A letter is a sound and a sound is a voice and a voice to which we attach meaning - or significance - is a life.

Nothing I understand haunts me. Only the things I do not understand have that power over me.

Dear Sir,
I am in a madhouse and quite forget your name or who you are you must excuse me for I have nothing to communicate or tell of and why i am shut up I don’t know I have nothing to say so I conclude
Yours respectfully John Clare

Both the irrelevant and the sincere congratulate themselves and they have the sin of pride in common. Both can be feigned and both depend on the eye of the beholder.

Poem more than any other art form in existence, is the perfect vehicle for the direct expression of personal love.

I offer my dinner guest, after dinner, the choice between regular and decaf coffee, when in fact I don’t have any decaf in the house. I am so sincere in my effort to be a good host that I lie; I think this probably happens all the time in poetry.

You hear so much talk about risk-taking in poetry. Lying is a form of risk-taking, but no one talks about that.

Youth versus age. Play versus work.

He who doubts wants to be believed, he who hides wants to be found. he who curses with regularity uses God’s name as often as who prays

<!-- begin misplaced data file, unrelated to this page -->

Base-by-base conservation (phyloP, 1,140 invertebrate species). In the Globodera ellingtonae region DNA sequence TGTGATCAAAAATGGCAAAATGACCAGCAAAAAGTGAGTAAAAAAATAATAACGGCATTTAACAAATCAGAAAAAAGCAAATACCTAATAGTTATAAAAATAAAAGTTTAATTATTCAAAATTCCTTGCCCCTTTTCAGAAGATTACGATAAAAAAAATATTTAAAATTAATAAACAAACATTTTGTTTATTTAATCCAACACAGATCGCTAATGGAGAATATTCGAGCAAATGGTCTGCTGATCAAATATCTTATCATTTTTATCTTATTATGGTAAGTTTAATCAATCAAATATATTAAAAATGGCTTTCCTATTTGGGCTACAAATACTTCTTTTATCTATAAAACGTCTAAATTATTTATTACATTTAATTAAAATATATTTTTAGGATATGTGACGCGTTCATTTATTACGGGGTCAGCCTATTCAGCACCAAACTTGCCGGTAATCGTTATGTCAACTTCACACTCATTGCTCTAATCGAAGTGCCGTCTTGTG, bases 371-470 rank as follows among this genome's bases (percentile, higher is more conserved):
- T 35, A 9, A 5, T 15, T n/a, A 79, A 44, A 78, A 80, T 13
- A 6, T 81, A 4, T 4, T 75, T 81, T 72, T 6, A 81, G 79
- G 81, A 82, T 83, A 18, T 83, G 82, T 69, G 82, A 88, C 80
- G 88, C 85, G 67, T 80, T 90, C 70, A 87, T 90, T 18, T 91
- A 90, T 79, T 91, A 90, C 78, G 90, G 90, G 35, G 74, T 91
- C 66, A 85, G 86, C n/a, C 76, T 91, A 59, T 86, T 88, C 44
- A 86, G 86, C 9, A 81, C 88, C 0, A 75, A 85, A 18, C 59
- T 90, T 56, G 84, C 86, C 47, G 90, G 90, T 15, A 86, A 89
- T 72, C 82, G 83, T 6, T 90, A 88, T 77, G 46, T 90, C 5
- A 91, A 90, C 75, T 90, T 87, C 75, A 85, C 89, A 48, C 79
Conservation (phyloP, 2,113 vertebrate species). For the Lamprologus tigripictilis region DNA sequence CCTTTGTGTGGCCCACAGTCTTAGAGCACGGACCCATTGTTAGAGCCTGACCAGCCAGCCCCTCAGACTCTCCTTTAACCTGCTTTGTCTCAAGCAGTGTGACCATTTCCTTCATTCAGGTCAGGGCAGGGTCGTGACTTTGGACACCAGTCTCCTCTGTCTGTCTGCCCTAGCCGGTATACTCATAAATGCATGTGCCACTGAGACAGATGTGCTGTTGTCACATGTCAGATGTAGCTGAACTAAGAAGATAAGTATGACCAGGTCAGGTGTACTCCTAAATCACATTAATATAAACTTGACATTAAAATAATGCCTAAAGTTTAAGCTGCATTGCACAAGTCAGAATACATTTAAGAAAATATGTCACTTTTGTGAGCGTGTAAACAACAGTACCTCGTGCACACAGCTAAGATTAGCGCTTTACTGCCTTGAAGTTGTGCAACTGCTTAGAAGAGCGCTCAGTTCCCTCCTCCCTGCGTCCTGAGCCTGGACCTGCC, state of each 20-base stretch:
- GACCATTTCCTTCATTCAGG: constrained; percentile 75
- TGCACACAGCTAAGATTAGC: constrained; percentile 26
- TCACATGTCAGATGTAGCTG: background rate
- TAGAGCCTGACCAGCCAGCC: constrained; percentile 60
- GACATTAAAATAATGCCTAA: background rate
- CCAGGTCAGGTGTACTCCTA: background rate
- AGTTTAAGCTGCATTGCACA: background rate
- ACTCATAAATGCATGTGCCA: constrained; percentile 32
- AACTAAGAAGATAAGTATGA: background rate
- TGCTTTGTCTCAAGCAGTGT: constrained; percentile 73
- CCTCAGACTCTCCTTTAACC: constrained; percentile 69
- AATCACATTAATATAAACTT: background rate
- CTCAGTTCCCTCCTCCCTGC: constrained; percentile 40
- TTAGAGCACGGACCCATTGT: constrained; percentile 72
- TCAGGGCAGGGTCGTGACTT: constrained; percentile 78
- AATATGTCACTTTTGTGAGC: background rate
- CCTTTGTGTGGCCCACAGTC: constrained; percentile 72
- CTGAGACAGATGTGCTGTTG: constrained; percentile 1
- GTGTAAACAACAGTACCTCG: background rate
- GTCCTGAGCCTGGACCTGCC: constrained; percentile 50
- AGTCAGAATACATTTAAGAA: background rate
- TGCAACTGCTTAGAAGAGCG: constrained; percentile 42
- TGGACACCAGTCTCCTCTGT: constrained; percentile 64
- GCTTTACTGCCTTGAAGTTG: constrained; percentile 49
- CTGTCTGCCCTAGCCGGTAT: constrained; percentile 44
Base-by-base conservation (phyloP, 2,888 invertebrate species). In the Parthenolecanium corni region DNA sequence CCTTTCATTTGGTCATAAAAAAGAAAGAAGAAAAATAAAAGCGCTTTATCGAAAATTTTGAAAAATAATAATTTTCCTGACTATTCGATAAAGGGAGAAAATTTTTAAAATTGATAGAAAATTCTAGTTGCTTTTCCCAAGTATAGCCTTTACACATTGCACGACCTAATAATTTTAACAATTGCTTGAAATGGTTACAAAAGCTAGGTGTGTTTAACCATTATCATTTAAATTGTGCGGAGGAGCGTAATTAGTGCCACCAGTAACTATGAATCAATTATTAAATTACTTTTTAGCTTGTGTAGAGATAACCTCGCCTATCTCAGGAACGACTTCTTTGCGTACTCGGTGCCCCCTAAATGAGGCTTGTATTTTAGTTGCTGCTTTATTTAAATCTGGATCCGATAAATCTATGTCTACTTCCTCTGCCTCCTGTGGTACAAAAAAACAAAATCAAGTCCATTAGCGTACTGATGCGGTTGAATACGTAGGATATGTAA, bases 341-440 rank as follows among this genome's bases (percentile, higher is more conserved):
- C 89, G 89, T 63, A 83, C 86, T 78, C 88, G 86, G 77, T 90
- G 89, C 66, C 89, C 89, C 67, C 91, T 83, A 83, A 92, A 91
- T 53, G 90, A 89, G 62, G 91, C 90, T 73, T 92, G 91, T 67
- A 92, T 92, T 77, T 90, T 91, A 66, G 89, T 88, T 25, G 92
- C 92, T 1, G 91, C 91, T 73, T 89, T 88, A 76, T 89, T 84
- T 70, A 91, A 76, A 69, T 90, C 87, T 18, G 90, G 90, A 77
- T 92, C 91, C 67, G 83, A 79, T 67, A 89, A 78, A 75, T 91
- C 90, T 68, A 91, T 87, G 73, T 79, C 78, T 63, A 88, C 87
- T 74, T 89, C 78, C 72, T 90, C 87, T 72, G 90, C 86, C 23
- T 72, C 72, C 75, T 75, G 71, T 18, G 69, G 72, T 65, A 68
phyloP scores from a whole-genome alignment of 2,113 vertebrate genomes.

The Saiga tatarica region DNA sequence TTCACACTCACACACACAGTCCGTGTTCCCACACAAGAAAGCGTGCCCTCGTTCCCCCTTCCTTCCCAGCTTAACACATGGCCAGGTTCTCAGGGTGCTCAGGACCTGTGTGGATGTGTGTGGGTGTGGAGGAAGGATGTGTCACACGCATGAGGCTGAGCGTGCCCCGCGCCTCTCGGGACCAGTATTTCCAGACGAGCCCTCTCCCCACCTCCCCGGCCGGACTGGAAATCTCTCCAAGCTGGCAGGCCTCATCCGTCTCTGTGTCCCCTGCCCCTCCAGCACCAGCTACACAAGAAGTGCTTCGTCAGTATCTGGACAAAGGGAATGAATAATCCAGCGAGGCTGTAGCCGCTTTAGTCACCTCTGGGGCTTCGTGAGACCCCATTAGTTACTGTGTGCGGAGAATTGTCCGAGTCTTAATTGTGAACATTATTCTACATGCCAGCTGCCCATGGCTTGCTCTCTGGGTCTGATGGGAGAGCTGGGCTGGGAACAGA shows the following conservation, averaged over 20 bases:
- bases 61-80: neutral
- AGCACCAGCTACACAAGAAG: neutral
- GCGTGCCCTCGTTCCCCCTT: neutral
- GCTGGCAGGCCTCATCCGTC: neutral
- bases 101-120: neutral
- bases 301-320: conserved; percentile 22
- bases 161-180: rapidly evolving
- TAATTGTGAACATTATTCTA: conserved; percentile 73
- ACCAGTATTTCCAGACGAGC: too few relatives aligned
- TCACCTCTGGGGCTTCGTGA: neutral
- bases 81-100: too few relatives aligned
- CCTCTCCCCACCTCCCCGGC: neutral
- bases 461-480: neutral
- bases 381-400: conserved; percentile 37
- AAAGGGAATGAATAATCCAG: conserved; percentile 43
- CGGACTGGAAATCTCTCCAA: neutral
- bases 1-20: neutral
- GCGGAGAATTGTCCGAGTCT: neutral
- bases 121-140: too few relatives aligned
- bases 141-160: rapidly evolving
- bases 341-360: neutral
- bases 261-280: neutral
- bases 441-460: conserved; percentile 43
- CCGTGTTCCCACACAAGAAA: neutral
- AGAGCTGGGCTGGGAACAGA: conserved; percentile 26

A poem is a finished work of the mind; it is not the work of a finished mind.

All the major religions in the world have sects that employ irreverence as a valuable tool for transmitting theology.

Life, friends is boring” - John Berryman’s dream song.

When students are searching for their voice, they are searching for poetry. When they find their voice, they will have found poetry. When they find poetry, they will live to regret it.

Ramakrishna said: Given a choice between going to heaven and hearing a lecture on heaven, people would choose a lecture.

Samuel Johnson said, “It is certain that any wild wish or vain imagination never takes such firm possession of the mind, as when it is found empty and unoccupied.

Behind those beneficent crinkly smiles,
Behind those mischievous eyes,
Behind all that bending and bowing...